With a more than two-to-one ratio of candidates to seats, the 2010 Democratic primaries are heating up in the Bronx.
By the July 15 deadline to submit petitions to be a candidate in the Democratic primaries, 39 had filed to contest 17 races.
NYC Board of Elections hearings to determine which petitions are valid are scheduled for Thursday, July 29, and Friday, July 30. Not all candidates are expected to make it onto the September 14 primary ballot.
“There’s been a changeover in the leadership in the Bronx, so a lot of people see that as an opportunity to get in on the change as well,” Patrick Jenkins, spokesman for the Bronx Democratic County Committee, said.
As for lingering frustration over problems with state government, Jenkins said that, “I think there’s some element of it, but that’s really a global perspective. Most of it is a local consideration, but with the legislature and the economy as it is today, I think some voters will see an opportunity to make change there, as well.”
Of the seats, which include two spots for the U.S. Congress, four for the state Senate and 11 for state Assembly, four races have at least three preliminary contenders.
The biggest race so far is for the 31st Senatorial seat, where six candidates are vying for Eric Schneiderman’s seat. Schneiderman plans to run for State Attorney General instead.
The next most crowded field is for the 33rd Senatorial district, which is currently held by Democratic Senate Majority leader Pedro Espada Jr. Four Bronxites, including Espada, want to make a run of it. The district includes Fordham, Van Cortlandt Village, Kingsbridge, East Tremont and Bronx Park South.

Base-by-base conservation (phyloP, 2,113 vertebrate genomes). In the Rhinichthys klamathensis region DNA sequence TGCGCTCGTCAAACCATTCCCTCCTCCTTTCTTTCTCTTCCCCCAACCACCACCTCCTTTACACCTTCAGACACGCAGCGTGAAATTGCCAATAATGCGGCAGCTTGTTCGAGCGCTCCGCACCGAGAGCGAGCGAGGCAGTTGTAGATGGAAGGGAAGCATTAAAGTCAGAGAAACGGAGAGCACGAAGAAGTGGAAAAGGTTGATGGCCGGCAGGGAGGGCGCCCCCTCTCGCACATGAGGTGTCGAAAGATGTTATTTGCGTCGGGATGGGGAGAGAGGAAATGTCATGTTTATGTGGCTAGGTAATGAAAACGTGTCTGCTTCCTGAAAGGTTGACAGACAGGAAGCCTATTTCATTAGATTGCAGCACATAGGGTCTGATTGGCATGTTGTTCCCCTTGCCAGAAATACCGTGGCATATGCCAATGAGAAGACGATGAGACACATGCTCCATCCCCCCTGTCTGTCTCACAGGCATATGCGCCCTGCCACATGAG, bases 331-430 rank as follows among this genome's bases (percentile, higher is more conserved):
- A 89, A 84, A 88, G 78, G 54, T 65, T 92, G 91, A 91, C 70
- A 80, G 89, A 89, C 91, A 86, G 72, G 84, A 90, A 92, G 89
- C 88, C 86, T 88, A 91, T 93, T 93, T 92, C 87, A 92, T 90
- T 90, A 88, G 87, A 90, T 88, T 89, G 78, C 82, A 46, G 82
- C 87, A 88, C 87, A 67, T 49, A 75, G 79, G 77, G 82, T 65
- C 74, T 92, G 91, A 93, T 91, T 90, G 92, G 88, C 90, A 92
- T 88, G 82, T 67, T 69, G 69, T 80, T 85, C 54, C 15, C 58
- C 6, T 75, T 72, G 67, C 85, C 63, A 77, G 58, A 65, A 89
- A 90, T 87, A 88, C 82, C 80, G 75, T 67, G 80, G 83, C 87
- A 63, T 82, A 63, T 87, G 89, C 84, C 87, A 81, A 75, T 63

Senator Jose Serrano, Assemblywoman Naomi Rivera, and Assemblyman Michael Benedetto are each facing two possible primary challengers.
For Benedetto, this will be the second time he has been in the middle of a three-way primary race. The first time was in 2004, when he was first elected to represent the 82nd Assembly District that includes Co-op City, Throggs Neck, City Island, Westchester Square, part of Pelham Bayand Zerega.
“It was a very gratifying primary in 2004 because not only did I win the primary, but I won it with 52 percent of the vote in a three way race,” the assemblyman said. “I was very proud of the campaign we ran, and that was one of the most satisfying events of my career. So I do have a track record in this area.” It is still unclear whether Benedetto, or any other incumbent, will even face primary opponents, but Benedetto said he will not be worried if it comes to a challenge.
“I look forward to the race,” he said. “I believe that if you do your work in the community, people will realize what you’ve done and will reward you for those efforts, even in a difficult year like this has been with the economy and the state in such bad shape.”
Although the possible field of candidates is large, Jenkins said he would not be surprised if many contenders do not make it to the ballot because they did not collect enough signatures to qualify for the race.
“There are a lot of seats open,” he said. “But when the dust clears there will probably be a lot fewer races.”
The Board of Elections should announce which challengers have been knocked out of the races at the beginning of August.